6) The Mortgage Bankers Association released Q1 default data. 6.35% of all US home loans are delinquent, 2.47% are in foreclosure, and 0.99% just recently entered foreclosure.

THOUGHT OF THE DAY

It is remarkable how well the Dow stocks of ?08 are doing. I’m talking about 1908, not 2008. US Steel (X), the railroads, coal, oil, shipping, agricultural, and mining shares have had a fabulous year. It all looks like the personal portfolio of the original JP Morgan. The only stocks from that era that have disappointed are the banks.

June 4, 2008

Market Comments for June 4, 2008

1) Weekly Crude supplies increased and both India and Malaysia announced they are cutting gasoline subsidies, indicating that global demand destruction is accelerating. Crude fell from $125 to $121.80. Traders are now selling every rally. If this picks up momentum, we could see $100 in a few weeks. Airlines rocketed today, going up 5%-10% across the board.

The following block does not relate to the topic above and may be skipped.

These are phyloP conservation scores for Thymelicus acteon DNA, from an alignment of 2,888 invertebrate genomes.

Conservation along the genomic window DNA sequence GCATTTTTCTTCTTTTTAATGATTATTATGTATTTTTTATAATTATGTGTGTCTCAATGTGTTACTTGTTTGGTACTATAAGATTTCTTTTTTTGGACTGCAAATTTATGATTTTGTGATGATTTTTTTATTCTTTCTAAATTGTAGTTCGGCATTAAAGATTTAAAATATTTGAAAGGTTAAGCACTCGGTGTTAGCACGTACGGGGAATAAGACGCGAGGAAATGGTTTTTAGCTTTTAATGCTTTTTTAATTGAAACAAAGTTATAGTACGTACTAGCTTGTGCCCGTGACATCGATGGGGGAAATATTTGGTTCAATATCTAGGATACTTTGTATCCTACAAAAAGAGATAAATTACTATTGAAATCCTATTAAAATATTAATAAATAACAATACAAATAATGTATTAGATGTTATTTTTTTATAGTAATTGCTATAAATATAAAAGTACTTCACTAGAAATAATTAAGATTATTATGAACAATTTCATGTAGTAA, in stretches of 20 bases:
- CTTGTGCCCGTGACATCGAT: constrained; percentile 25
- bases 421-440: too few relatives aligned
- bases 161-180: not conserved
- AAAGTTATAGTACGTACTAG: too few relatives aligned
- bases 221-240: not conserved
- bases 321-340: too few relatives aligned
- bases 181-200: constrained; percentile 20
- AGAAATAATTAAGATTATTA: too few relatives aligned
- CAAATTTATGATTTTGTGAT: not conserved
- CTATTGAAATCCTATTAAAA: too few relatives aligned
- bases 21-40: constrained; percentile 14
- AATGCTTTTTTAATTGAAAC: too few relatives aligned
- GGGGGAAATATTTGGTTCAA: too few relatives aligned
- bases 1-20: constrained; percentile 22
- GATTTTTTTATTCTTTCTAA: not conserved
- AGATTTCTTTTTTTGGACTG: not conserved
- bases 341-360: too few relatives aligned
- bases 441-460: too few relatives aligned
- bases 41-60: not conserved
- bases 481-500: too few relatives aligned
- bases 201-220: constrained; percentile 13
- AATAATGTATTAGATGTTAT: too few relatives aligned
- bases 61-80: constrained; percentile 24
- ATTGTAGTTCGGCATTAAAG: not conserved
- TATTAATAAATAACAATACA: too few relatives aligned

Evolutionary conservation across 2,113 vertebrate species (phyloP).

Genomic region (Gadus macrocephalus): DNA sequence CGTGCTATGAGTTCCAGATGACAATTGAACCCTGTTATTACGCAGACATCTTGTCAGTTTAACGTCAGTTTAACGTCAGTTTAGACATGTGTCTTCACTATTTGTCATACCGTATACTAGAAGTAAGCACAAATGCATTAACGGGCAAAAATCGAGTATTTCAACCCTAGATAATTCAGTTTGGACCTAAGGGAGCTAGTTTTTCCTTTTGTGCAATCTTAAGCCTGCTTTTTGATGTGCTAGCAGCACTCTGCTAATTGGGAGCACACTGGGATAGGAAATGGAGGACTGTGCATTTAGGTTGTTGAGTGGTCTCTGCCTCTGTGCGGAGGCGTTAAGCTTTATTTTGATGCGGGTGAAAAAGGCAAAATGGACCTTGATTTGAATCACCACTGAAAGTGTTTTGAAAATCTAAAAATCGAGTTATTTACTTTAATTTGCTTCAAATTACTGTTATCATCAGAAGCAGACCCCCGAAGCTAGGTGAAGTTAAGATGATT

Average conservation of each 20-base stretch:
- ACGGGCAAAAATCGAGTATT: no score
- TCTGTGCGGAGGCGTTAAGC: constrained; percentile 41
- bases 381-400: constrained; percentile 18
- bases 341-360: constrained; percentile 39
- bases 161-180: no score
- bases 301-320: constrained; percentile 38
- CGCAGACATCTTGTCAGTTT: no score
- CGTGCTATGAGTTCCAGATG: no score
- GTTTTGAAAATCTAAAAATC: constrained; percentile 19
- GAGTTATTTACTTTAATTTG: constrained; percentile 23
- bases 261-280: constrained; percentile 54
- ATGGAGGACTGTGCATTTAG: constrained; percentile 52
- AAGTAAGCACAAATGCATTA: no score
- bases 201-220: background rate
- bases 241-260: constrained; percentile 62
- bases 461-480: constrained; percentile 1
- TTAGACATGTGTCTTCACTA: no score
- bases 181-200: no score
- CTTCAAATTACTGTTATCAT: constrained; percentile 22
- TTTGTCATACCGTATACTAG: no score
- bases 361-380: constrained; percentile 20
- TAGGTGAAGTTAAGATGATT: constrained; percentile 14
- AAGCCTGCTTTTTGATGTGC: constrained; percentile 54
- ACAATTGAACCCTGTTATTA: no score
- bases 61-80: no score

2) General Motors announced that sales for May were down a staggering 30%. The company is closing four truck plants and laying off 10,000 people for a cost savings of $1 billion. It is also putting its Hummer division up for sale. The trouble is that no one wants to buy a single Hummer, let alone the entire division. The launch of the Chevy Volt has been pushed back to 2010. The stock has hit a 26 year low. GM’s US market share fell below 20% for the first time in May. GM stock is acting like it is going to zero. I remember when this was America’s preeminent company. Oh, how the mighty have fallen!

3) In May the number one selling car in the US was the Honda Civic, the first time since 1991. The car gets 35 miles/gallon, costs $20,000 new and comes with a 100,000 mile warranty. The hybrid costs $26,000.